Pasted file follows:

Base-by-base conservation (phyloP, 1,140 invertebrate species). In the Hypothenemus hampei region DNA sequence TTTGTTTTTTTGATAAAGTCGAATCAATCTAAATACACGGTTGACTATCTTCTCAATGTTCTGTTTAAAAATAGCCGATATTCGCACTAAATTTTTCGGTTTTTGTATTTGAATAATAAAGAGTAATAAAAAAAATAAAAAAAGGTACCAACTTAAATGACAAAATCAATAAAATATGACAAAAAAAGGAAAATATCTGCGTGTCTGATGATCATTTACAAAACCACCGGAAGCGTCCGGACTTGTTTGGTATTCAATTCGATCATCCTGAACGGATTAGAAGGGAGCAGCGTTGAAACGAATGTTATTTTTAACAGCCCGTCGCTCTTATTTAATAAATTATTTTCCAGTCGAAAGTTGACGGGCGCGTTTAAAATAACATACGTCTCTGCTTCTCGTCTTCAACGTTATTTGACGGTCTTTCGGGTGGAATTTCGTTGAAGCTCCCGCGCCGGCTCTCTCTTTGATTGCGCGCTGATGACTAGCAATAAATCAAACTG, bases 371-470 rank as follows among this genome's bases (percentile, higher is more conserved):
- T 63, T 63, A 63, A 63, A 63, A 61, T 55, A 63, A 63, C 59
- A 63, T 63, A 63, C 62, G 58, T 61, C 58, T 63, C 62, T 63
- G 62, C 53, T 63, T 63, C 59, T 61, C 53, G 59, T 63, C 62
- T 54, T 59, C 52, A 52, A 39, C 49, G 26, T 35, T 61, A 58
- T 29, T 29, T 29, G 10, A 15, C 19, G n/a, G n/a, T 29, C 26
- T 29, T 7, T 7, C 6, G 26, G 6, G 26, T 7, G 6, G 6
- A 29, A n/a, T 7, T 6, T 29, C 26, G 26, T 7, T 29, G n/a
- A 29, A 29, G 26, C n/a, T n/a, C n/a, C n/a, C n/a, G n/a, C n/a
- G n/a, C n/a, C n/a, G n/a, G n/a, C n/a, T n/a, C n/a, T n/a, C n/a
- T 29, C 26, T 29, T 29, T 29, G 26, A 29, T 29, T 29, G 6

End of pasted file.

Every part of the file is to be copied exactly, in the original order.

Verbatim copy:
Base-by-base conservation (phyloP, 1,140 invertebrate species). In the Hypothenemus hampei region DNA sequence TTTGTTTTTTTGATAAAGTCGAATCAATCTAAATACACGGTTGACTATCTTCTCAATGTTCTGTTTAAAAATAGCCGATATTCGCACTAAATTTTTCGGTTTTTGTATTTGAATAATAAAGAGTAATAAAAAAAATAAAAAAAGGTACCAACTTAAATGACAAAATCAATAAAATATGACAAAAAAAGGAAAATATCTGCGTGTCTGATGATCATTTACAAAACCACCGGAAGCGTCCGGACTTGTTTGGTATTCAATTCGATCATCCTGAACGGATTAGAAGGGAGCAGCGTTGAAACGAATGTTATTTTTAACAGCCCGTCGCTCTTATTTAATAAATTATTTTCCAGTCGAAAGTTGACGGGCGCGTTTAAAATAACATACGTCTCTGCTTCTCGTCTTCAACGTTATTTGACGGTCTTTCGGGTGGAATTTCGTTGAAGCTCCCGCGCCGGCTCTCTCTTTGATTGCGCGCTGATGACTAGCAATAAATCAAACTG, bases 371-470 rank as follows among this genome's bases (percentile, higher is more conserved):
- T 63, T 63, A 63, A 63, A 63, A 61, T 55, A 63, A 63, C 59
- A 63, T 63, A 63, C 62, G 58, T 61, C 58, T 63, C 62, T 63
- G 62, C 53, T 63, T 63, C 59, T 61, C 53, G 59, T 63, C 62
- T 54, T 59, C 52, A 52, A 39, C 49, G 26, T 35, T 61, A 58
- T 29, T 29, T 29, G 10, A 15, C 19, G n/a, G n/a, T 29, C 26
- T 29, T 7, T 7, C 6, G 26, G 6, G 26, T 7, G 6, G 6
- A 29, A n/a, T 7, T 6, T 29, C 26, G 26, T 7, T 29, G n/a
- A 29, A 29, G 26, C n/a, T n/a, C n/a, C n/a, C n/a, G n/a, C n/a
- G n/a, C n/a, C n/a, G n/a, G n/a, C n/a, T n/a, C n/a, T n/a, C n/a
- T 29, C 26, T 29, T 29, T 29, G 26, A 29, T 29, T 29, G 6